41% in S'pore won't accept a job if they don’t have flexible work hours: Survey
SINGAPORE — More than 40 per cent in a survey said they wouldn't accept a job offer if they're unable to work from home or don't have flexible work hours.
These are some of the findings of the bi-annual 2022 Randstad Workmonitor survey in Singapore which polled 1,000 locally-based respondents who are employed and aged between 18 and 67 years old.
The survey, conducted between 21 February and 13 March this year, highlights the workforce's latest sentiments and perceptions of the local job market.
While 77 per cent said that they value the importance of remote work, only 52 per cent reported that their employers provided them such options. About 42 per cent said that they would not accept the job if they are unable to work from home.
Similarly, four in five respondents, or 80 per cent, said that having flexibility in terms of working hours is important to them, but only 60 per cent reported being given this autonomy by their employers. About 41 per cent said that they would not accept a job if they could not work during the hours that they want to.
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Even though flexible working arrangements are important to employees in Singapore, not all companies are seen to be offering it as an option after the pandemic, according to Jaya Dass, managing director at Randstad Singapore and Malaysia.
"Employers that want to retain their employees should consider offering more flexible work models to meet the changing talent expectations that are brought about and exacerbated by the pandemic," Dass said.
"In addition to offering flexible work arrangements, companies should reconsider the purpose of the office as a collaborative space that fills up the communicative gaps of remote work, rather than resign to closed-off work cubicles," she said.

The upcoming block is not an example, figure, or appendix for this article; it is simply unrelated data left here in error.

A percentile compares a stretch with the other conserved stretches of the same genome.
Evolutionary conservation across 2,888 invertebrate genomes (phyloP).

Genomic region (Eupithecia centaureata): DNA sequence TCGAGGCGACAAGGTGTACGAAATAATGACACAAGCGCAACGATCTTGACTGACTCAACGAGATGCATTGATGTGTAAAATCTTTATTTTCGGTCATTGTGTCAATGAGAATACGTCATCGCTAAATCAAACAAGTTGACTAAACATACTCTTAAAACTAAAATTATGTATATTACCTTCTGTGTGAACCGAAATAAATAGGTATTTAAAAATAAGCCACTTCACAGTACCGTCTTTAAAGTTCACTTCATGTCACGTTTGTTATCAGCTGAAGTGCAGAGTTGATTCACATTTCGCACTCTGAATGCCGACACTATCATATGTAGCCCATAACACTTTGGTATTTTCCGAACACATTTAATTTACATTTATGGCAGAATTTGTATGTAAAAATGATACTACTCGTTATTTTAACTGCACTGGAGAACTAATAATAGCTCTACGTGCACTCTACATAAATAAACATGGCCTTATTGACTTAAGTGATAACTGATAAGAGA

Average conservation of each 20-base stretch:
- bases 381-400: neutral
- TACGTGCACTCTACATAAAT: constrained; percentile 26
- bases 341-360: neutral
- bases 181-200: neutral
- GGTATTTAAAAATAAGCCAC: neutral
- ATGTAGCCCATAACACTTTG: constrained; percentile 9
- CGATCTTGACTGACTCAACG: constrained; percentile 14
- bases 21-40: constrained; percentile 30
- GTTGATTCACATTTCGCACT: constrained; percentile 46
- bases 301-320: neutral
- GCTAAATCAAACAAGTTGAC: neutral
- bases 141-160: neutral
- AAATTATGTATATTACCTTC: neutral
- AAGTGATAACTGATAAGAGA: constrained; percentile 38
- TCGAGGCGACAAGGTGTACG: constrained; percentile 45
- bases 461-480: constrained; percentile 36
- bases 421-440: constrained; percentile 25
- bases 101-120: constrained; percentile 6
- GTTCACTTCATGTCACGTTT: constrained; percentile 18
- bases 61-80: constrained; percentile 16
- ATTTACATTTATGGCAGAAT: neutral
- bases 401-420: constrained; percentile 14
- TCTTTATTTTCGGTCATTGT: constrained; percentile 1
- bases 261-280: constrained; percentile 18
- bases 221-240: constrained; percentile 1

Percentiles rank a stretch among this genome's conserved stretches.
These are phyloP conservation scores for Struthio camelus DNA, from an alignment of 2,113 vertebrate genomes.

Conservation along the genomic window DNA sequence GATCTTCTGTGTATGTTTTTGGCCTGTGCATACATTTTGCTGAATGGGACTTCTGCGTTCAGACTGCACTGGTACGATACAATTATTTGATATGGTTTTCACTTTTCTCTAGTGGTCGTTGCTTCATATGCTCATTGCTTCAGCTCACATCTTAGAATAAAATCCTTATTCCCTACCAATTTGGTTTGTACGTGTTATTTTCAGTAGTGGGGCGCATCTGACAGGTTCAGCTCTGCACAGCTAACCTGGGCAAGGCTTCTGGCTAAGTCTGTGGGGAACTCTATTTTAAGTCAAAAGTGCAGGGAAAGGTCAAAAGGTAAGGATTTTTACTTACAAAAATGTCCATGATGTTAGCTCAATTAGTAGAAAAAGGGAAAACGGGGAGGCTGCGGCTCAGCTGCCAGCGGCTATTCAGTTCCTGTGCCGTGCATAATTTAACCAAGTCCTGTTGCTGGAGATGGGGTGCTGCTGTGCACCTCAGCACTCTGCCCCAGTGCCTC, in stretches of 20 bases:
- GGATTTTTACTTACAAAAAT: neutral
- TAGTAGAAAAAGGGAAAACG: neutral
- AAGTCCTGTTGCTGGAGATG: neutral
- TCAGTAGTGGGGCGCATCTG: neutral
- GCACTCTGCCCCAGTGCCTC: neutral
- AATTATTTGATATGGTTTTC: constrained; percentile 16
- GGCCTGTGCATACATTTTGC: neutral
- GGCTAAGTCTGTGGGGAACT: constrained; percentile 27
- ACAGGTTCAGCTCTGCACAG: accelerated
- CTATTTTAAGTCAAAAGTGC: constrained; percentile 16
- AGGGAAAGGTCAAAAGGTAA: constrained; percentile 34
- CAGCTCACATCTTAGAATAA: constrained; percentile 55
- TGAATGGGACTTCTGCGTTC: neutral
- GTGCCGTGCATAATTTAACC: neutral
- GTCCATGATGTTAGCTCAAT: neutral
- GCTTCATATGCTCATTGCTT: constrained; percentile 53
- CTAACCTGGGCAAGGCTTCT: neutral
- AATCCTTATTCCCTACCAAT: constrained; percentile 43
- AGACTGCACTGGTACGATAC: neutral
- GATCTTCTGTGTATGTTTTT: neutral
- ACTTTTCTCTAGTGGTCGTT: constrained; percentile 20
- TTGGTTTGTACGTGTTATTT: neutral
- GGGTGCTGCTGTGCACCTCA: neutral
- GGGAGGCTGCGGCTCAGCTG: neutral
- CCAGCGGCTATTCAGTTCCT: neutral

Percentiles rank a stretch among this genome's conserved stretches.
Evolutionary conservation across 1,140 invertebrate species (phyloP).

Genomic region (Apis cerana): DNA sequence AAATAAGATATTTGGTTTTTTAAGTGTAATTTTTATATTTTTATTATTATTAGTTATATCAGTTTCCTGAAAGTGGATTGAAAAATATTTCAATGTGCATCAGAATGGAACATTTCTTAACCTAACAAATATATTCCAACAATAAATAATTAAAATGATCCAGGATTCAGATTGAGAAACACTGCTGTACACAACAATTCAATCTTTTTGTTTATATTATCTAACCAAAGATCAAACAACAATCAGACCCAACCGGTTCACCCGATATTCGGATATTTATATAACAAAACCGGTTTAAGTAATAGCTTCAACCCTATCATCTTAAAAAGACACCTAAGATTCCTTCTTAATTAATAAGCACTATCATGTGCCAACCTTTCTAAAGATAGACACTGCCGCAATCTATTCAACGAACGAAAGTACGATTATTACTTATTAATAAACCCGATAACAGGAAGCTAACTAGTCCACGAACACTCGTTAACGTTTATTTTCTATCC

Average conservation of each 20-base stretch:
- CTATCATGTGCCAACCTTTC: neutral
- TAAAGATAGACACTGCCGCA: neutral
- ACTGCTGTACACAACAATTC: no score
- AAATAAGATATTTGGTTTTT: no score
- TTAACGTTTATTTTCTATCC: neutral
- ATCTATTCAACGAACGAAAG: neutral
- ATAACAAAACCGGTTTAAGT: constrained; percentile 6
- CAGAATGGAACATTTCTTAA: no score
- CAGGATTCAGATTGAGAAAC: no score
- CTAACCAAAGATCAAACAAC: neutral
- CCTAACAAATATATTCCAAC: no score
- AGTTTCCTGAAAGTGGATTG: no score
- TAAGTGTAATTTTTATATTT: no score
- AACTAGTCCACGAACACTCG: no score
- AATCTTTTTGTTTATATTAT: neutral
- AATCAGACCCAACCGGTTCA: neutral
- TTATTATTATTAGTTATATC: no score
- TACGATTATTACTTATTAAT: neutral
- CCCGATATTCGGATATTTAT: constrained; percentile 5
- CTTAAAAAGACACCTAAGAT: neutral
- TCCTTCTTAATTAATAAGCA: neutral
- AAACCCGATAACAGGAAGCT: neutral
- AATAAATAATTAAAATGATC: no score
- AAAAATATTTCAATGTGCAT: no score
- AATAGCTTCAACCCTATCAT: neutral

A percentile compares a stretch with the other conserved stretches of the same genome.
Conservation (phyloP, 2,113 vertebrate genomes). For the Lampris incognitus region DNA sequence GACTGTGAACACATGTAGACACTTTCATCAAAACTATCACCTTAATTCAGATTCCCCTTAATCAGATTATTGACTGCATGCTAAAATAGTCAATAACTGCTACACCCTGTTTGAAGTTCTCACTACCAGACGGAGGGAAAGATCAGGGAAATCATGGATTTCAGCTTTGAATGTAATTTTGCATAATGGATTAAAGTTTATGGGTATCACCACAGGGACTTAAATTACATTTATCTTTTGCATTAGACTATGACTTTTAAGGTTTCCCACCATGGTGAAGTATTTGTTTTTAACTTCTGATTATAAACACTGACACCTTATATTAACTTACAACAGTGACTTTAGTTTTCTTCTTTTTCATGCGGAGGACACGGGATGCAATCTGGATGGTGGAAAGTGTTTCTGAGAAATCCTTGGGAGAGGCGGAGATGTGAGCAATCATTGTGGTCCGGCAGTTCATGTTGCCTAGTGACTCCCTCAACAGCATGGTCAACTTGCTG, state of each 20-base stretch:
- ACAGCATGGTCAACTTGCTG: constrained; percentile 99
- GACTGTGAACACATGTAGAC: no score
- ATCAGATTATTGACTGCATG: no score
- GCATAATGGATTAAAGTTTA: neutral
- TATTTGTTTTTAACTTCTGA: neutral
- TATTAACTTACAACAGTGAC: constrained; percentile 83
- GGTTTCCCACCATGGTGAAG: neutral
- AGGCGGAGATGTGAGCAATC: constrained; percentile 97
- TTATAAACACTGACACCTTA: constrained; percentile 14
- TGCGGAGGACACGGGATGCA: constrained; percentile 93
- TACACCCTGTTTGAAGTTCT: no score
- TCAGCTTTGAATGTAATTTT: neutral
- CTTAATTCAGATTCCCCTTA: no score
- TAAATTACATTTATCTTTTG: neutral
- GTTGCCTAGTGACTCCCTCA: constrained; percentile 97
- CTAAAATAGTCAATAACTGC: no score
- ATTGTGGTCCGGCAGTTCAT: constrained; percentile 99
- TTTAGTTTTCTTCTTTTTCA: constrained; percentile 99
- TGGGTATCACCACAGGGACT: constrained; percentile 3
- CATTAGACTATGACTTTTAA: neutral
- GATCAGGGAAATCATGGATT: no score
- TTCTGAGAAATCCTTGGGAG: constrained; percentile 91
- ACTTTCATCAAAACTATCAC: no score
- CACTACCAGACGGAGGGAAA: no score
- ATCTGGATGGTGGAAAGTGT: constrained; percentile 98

Finding happiness and meaning in one's career isn't a new concept, but more and more Singaporeans have been cognizant of this issue since the pandemic.
Younger workers in Singapore are more also likely to quit if they felt that their jobs prevented them from enjoying life, the survey found.
About 56 per cent of respondents aged between 18 and 24 said that they would quit if their jobs prevented them from enjoying life. Likewise, 57 per cent of respondents aged 25 to 34 echoed that same thinking.
However, less than half (46 per cent) of respondents aged between 45 and 54 agreed with this sentiment
The report said that mature workers may have higher financial responsibilities, or a more established career, which makes them less likely to switch employers as they would rather not risk their job and income security.
On the other hand, Generation Z workers yearn for career progression and opportunities to learn and upskill, which drives them to find employers that have a structure and culture that best match their career growth goals.
About 41 per cent of workers in Singapore said that they would rather be unemployed than feel unhappy in their jobs.
Almost one in two, or 48 per cent, of respondents aged 18 to 24 said they would rather be unemployed than feel unhappy in their jobs. This is higher than the global average of 33 per cent.
Remarkably, 47 per cent of respondents aged between 45 and 54 reported that they would not mind earning a lower salary if they felt that their job contributed to society, which made up the largest proportion across all the generations.
More than two in five respondents said that they would not accept a job with a business that does not align with their values on social and environmental issues, and if the company was not making a proactive effort to improve diversity and equity.
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